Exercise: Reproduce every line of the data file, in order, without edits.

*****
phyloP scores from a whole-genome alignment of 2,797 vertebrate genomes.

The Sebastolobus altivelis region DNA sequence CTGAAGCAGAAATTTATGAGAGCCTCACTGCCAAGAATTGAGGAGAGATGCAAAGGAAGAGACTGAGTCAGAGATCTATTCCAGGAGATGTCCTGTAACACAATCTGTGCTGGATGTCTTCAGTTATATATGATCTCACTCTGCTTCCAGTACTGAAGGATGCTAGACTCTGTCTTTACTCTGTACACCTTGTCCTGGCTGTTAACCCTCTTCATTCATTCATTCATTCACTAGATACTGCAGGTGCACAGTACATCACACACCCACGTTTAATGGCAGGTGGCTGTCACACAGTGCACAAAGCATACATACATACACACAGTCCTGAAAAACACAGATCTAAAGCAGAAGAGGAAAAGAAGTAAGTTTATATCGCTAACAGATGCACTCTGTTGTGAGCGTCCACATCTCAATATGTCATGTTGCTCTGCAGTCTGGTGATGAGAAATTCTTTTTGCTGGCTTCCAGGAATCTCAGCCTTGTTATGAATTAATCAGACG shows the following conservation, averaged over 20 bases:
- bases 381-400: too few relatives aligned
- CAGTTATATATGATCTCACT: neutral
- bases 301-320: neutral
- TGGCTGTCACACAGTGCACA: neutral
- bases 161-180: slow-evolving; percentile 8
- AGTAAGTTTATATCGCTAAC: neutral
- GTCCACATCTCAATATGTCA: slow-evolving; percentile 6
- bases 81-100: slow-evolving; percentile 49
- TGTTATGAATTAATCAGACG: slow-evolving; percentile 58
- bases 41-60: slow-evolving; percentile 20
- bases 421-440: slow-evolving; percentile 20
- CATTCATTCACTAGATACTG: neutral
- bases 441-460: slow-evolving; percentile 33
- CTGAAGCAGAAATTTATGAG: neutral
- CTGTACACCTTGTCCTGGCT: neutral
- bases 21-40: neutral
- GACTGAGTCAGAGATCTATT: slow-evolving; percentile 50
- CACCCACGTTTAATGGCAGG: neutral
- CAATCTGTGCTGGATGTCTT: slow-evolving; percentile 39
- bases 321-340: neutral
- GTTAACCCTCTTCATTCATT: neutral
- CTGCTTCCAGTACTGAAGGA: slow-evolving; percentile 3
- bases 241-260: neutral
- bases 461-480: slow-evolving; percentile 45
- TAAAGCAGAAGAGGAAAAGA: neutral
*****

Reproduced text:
phyloP scores from a whole-genome alignment of 2,797 vertebrate genomes.

The Sebastolobus altivelis region DNA sequence CTGAAGCAGAAATTTATGAGAGCCTCACTGCCAAGAATTGAGGAGAGATGCAAAGGAAGAGACTGAGTCAGAGATCTATTCCAGGAGATGTCCTGTAACACAATCTGTGCTGGATGTCTTCAGTTATATATGATCTCACTCTGCTTCCAGTACTGAAGGATGCTAGACTCTGTCTTTACTCTGTACACCTTGTCCTGGCTGTTAACCCTCTTCATTCATTCATTCATTCACTAGATACTGCAGGTGCACAGTACATCACACACCCACGTTTAATGGCAGGTGGCTGTCACACAGTGCACAAAGCATACATACATACACACAGTCCTGAAAAACACAGATCTAAAGCAGAAGAGGAAAAGAAGTAAGTTTATATCGCTAACAGATGCACTCTGTTGTGAGCGTCCACATCTCAATATGTCATGTTGCTCTGCAGTCTGGTGATGAGAAATTCTTTTTGCTGGCTTCCAGGAATCTCAGCCTTGTTATGAATTAATCAGACG shows the following conservation, averaged over 20 bases:
- bases 381-400: too few relatives aligned
- CAGTTATATATGATCTCACT: neutral
- bases 301-320: neutral
- TGGCTGTCACACAGTGCACA: neutral
- bases 161-180: slow-evolving; percentile 8
- AGTAAGTTTATATCGCTAAC: neutral
- GTCCACATCTCAATATGTCA: slow-evolving; percentile 6
- bases 81-100: slow-evolving; percentile 49
- TGTTATGAATTAATCAGACG: slow-evolving; percentile 58
- bases 41-60: slow-evolving; percentile 20
- bases 421-440: slow-evolving; percentile 20
- CATTCATTCACTAGATACTG: neutral
- bases 441-460: slow-evolving; percentile 33
- CTGAAGCAGAAATTTATGAG: neutral
- CTGTACACCTTGTCCTGGCT: neutral
- bases 21-40: neutral
- GACTGAGTCAGAGATCTATT: slow-evolving; percentile 50
- CACCCACGTTTAATGGCAGG: neutral
- CAATCTGTGCTGGATGTCTT: slow-evolving; percentile 39
- bases 321-340: neutral
- GTTAACCCTCTTCATTCATT: neutral
- CTGCTTCCAGTACTGAAGGA: slow-evolving; percentile 3
- bases 241-260: neutral
- bases 461-480: slow-evolving; percentile 45
- TAAAGCAGAAGAGGAAAAGA: neutral